Artificial Intelligence (AI) is everywhere – it blasts you with ads for things that you’ve looked at online, suggests the next word when you’re writing email, identifies incorrect grammar and spelling in a document, and more.
Now systems such as ChatGPT can actually write whole documents for you, given an appropriate question or command. Although using a document totally generated by ChatGPT is unethical in many ways (plagiarism among them), there can be some value in using artificial intelligence as a tool for prewriting, to help you generate ideas and information for essays.
One way to use ChatGPT or other similar systems is to ask it to write a thesis sentence on a particular topic. Another way of using AI for prewriting is to ask it to write a thesis sentence plus an outline about a topic. Although the product is often formulaic and may not mirror your own thoughts, that product may still help you understand the characteristics of thesis sentences, or may help you generate some ideas in order to draft your own support for an essay. It may be useful to look at what AI creates and ask yourself, “What would I have done differently?” in order to generate your own content.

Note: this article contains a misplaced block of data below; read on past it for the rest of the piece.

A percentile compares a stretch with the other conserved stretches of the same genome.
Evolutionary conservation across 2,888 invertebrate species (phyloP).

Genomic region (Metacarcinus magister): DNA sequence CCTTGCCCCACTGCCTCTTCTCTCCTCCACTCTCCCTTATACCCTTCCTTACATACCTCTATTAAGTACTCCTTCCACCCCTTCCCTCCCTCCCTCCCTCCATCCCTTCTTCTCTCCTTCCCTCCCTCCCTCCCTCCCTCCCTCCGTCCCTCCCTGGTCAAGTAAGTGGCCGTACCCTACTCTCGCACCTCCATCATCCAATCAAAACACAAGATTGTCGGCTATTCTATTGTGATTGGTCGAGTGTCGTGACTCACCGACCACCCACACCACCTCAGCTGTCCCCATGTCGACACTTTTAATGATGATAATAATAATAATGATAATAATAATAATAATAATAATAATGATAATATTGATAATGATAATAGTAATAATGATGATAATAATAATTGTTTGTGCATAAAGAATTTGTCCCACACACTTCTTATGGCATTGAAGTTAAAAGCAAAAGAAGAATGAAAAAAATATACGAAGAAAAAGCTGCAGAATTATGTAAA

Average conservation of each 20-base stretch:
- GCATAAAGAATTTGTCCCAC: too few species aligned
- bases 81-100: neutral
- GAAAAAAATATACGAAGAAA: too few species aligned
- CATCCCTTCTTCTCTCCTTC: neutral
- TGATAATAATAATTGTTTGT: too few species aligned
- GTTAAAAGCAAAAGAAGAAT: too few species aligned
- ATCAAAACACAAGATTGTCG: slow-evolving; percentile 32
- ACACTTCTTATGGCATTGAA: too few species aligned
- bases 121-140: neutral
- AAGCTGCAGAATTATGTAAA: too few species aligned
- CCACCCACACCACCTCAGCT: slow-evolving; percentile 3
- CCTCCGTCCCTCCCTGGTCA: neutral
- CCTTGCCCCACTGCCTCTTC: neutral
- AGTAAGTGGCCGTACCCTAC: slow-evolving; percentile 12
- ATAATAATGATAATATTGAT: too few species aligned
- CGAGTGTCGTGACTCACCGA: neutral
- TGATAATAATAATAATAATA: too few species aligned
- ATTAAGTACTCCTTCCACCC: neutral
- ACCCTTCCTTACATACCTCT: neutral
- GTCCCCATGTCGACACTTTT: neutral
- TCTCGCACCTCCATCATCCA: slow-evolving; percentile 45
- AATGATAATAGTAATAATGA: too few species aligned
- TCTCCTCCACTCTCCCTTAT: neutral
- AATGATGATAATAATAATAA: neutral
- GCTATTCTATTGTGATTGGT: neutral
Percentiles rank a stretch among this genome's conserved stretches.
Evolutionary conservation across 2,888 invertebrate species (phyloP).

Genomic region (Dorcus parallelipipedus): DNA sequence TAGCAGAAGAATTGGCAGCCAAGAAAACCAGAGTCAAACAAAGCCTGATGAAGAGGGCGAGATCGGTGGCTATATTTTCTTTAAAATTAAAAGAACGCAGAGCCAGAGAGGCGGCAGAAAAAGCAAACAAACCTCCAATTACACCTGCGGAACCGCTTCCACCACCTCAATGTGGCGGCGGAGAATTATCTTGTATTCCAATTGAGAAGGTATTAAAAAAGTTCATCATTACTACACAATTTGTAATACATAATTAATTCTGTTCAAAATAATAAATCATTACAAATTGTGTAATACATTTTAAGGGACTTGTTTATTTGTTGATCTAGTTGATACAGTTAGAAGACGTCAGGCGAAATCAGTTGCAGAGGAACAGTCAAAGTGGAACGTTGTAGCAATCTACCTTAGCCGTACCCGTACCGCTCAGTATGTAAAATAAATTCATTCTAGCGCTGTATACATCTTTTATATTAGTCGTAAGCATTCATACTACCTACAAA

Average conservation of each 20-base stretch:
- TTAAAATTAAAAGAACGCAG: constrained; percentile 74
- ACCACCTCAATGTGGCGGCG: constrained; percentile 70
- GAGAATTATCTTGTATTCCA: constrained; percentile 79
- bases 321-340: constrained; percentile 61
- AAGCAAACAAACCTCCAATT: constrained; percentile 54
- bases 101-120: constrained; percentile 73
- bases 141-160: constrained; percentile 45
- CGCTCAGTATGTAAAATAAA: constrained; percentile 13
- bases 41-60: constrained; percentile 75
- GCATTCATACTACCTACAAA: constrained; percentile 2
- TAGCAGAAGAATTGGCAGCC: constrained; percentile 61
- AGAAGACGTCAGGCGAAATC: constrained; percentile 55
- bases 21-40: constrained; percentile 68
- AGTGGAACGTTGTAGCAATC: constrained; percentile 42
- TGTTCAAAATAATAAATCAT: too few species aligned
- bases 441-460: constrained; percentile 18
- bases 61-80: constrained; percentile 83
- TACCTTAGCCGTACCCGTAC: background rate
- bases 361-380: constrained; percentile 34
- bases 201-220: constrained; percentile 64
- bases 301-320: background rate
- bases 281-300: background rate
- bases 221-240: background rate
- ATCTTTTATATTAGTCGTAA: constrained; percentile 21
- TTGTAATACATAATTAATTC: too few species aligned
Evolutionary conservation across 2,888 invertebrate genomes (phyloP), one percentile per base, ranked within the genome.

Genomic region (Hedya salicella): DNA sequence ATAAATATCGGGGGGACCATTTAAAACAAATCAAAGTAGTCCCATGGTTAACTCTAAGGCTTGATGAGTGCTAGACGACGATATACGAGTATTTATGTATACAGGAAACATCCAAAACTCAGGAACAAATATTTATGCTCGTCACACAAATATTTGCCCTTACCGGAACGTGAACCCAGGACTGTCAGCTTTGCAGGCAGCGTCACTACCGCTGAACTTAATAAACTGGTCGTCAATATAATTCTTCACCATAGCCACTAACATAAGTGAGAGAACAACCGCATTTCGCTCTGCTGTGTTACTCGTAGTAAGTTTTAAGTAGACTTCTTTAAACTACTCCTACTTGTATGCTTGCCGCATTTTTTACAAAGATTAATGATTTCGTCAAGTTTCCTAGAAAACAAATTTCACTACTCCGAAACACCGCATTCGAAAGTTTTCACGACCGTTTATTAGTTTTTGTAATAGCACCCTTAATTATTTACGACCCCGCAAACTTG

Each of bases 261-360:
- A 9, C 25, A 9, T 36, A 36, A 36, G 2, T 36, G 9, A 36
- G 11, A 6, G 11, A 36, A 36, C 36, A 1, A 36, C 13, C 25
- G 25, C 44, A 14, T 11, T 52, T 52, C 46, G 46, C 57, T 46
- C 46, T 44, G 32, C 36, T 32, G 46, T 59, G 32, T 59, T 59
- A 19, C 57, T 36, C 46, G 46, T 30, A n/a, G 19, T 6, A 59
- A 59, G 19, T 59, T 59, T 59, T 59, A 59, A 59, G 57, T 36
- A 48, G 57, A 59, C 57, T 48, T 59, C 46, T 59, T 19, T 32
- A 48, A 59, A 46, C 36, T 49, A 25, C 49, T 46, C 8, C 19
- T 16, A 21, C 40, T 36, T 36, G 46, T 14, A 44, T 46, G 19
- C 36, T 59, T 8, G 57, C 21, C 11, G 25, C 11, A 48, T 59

The main idea here is that AI is a tool and not an end product. If used sparingly, judiciously, and cautiously, it’s one of many ways to jumpstart your own thoughts and prewrite.
Know what you’re getting into if you decide to use any AI tool to prewrite. AI:
- stores your personal information and can use it as it sees fit – you lose control over any personal data you input
- draws from any and all online information, whether or not that information is validated in a journal article or is a rant in someone’s personal blog
- doesn’t consistently cite sources, and thus plagiarizes by omitting to cite
That’s why AI may be useful as a way to generate ideas for writing, which you then work with substantially, and not appropriate to generate the actual writing itself.